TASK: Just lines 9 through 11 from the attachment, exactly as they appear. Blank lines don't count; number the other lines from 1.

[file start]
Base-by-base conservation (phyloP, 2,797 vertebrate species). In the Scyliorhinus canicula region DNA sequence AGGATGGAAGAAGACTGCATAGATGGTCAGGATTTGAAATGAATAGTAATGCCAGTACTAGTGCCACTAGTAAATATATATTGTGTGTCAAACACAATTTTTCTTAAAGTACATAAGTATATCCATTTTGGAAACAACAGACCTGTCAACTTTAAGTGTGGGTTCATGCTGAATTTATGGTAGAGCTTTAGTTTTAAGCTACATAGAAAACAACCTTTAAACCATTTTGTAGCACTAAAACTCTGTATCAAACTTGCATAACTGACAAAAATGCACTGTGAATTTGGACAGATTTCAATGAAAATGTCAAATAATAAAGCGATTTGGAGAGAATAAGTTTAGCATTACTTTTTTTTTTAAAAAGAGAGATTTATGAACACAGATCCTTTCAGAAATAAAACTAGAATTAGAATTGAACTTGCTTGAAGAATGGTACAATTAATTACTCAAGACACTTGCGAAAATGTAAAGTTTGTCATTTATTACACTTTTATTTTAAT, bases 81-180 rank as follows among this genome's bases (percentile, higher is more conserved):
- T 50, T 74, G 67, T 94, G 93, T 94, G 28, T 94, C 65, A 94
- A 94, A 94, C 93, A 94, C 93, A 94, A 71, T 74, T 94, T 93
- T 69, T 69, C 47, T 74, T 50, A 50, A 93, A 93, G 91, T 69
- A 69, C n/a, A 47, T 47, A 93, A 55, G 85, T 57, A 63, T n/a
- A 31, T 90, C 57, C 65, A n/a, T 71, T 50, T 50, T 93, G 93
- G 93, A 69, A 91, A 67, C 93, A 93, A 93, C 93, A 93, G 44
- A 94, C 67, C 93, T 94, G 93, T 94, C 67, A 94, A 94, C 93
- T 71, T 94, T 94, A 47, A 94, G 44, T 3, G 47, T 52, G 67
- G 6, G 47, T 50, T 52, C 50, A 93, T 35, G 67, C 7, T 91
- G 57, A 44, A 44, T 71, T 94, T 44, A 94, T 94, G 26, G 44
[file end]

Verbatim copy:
- T 71, T 94, T 94, A 47, A 94, G 44, T 3, G 47, T 52, G 67
- G 6, G 47, T 50, T 52, C 50, A 93, T 35, G 67, C 7, T 91
- G 57, A 44, A 44, T 71, T 94, T 44, A 94, T 94, G 26, G 44